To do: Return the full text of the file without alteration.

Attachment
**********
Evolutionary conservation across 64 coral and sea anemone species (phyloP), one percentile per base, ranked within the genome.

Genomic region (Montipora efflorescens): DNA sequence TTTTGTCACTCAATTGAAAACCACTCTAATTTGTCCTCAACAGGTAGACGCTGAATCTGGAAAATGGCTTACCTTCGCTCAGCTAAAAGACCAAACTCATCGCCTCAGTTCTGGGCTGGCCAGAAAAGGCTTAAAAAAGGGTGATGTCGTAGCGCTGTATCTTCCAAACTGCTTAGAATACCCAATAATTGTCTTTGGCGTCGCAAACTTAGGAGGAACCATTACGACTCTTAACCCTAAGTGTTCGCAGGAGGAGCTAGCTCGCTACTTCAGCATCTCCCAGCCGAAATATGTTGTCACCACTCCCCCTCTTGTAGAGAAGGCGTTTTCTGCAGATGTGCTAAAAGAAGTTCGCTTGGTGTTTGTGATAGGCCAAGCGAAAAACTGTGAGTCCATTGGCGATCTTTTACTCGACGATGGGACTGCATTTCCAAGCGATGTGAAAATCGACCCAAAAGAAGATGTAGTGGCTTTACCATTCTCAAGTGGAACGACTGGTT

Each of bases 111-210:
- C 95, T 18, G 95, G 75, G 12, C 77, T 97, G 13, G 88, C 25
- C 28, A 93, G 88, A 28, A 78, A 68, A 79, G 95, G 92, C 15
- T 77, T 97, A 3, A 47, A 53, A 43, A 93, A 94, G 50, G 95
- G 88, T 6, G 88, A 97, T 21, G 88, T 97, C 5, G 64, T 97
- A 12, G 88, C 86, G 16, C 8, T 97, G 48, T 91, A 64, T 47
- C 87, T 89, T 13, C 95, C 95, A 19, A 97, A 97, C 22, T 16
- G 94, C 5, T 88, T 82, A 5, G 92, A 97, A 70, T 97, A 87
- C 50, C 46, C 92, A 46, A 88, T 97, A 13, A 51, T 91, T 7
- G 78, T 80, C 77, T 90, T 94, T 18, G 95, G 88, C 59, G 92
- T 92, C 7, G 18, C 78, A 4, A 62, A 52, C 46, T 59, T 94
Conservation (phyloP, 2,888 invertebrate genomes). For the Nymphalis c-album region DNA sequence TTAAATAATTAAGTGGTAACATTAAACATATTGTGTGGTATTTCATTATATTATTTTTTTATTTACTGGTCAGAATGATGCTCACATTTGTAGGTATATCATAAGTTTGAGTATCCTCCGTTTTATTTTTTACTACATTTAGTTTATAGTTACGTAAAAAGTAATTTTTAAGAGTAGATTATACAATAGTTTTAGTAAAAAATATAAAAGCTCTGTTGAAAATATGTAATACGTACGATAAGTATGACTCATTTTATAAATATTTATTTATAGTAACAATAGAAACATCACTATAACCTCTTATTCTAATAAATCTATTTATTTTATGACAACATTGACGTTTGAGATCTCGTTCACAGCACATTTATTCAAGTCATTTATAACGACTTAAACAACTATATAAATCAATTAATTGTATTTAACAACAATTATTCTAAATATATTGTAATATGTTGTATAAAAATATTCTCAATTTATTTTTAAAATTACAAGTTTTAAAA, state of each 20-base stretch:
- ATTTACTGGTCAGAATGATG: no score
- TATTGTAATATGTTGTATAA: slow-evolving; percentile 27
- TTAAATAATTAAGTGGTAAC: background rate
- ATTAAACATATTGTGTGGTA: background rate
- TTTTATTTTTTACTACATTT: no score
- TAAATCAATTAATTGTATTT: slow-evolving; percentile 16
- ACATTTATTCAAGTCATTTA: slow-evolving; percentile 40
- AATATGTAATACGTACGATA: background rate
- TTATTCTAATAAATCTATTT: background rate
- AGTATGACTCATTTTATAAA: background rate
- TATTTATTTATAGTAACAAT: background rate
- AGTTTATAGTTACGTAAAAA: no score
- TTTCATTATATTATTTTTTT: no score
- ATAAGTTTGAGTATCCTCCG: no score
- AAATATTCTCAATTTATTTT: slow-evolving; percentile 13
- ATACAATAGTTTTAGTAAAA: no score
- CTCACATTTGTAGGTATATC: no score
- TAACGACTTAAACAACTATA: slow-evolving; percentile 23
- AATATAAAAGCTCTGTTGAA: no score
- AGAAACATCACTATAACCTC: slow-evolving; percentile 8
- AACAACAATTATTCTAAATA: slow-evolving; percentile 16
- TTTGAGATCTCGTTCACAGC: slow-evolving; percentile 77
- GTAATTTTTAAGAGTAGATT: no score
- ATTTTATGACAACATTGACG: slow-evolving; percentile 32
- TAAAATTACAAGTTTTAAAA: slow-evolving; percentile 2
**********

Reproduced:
Evolutionary conservation across 64 coral and sea anemone species (phyloP), one percentile per base, ranked within the genome.

Genomic region (Montipora efflorescens): DNA sequence TTTTGTCACTCAATTGAAAACCACTCTAATTTGTCCTCAACAGGTAGACGCTGAATCTGGAAAATGGCTTACCTTCGCTCAGCTAAAAGACCAAACTCATCGCCTCAGTTCTGGGCTGGCCAGAAAAGGCTTAAAAAAGGGTGATGTCGTAGCGCTGTATCTTCCAAACTGCTTAGAATACCCAATAATTGTCTTTGGCGTCGCAAACTTAGGAGGAACCATTACGACTCTTAACCCTAAGTGTTCGCAGGAGGAGCTAGCTCGCTACTTCAGCATCTCCCAGCCGAAATATGTTGTCACCACTCCCCCTCTTGTAGAGAAGGCGTTTTCTGCAGATGTGCTAAAAGAAGTTCGCTTGGTGTTTGTGATAGGCCAAGCGAAAAACTGTGAGTCCATTGGCGATCTTTTACTCGACGATGGGACTGCATTTCCAAGCGATGTGAAAATCGACCCAAAAGAAGATGTAGTGGCTTTACCATTCTCAAGTGGAACGACTGGTT

Each of bases 111-210:
- C 95, T 18, G 95, G 75, G 12, C 77, T 97, G 13, G 88, C 25
- C 28, A 93, G 88, A 28, A 78, A 68, A 79, G 95, G 92, C 15
- T 77, T 97, A 3, A 47, A 53, A 43, A 93, A 94, G 50, G 95
- G 88, T 6, G 88, A 97, T 21, G 88, T 97, C 5, G 64, T 97
- A 12, G 88, C 86, G 16, C 8, T 97, G 48, T 91, A 64, T 47
- C 87, T 89, T 13, C 95, C 95, A 19, A 97, A 97, C 22, T 16
- G 94, C 5, T 88, T 82, A 5, G 92, A 97, A 70, T 97, A 87
- C 50, C 46, C 92, A 46, A 88, T 97, A 13, A 51, T 91, T 7
- G 78, T 80, C 77, T 90, T 94, T 18, G 95, G 88, C 59, G 92
- T 92, C 7, G 18, C 78, A 4, A 62, A 52, C 46, T 59, T 94
Conservation (phyloP, 2,888 invertebrate genomes). For the Nymphalis c-album region DNA sequence TTAAATAATTAAGTGGTAACATTAAACATATTGTGTGGTATTTCATTATATTATTTTTTTATTTACTGGTCAGAATGATGCTCACATTTGTAGGTATATCATAAGTTTGAGTATCCTCCGTTTTATTTTTTACTACATTTAGTTTATAGTTACGTAAAAAGTAATTTTTAAGAGTAGATTATACAATAGTTTTAGTAAAAAATATAAAAGCTCTGTTGAAAATATGTAATACGTACGATAAGTATGACTCATTTTATAAATATTTATTTATAGTAACAATAGAAACATCACTATAACCTCTTATTCTAATAAATCTATTTATTTTATGACAACATTGACGTTTGAGATCTCGTTCACAGCACATTTATTCAAGTCATTTATAACGACTTAAACAACTATATAAATCAATTAATTGTATTTAACAACAATTATTCTAAATATATTGTAATATGTTGTATAAAAATATTCTCAATTTATTTTTAAAATTACAAGTTTTAAAA, state of each 20-base stretch:
- ATTTACTGGTCAGAATGATG: no score
- TATTGTAATATGTTGTATAA: slow-evolving; percentile 27
- TTAAATAATTAAGTGGTAAC: background rate
- ATTAAACATATTGTGTGGTA: background rate
- TTTTATTTTTTACTACATTT: no score
- TAAATCAATTAATTGTATTT: slow-evolving; percentile 16
- ACATTTATTCAAGTCATTTA: slow-evolving; percentile 40
- AATATGTAATACGTACGATA: background rate
- TTATTCTAATAAATCTATTT: background rate
- AGTATGACTCATTTTATAAA: background rate
- TATTTATTTATAGTAACAAT: background rate
- AGTTTATAGTTACGTAAAAA: no score
- TTTCATTATATTATTTTTTT: no score
- ATAAGTTTGAGTATCCTCCG: no score
- AAATATTCTCAATTTATTTT: slow-evolving; percentile 13
- ATACAATAGTTTTAGTAAAA: no score
- CTCACATTTGTAGGTATATC: no score
- TAACGACTTAAACAACTATA: slow-evolving; percentile 23
- AATATAAAAGCTCTGTTGAA: no score
- AGAAACATCACTATAACCTC: slow-evolving; percentile 8
- AACAACAATTATTCTAAATA: slow-evolving; percentile 16
- TTTGAGATCTCGTTCACAGC: slow-evolving; percentile 77
- GTAATTTTTAAGAGTAGATT: no score
- ATTTTATGACAACATTGACG: slow-evolving; percentile 32
- TAAAATTACAAGTTTTAAAA: slow-evolving; percentile 2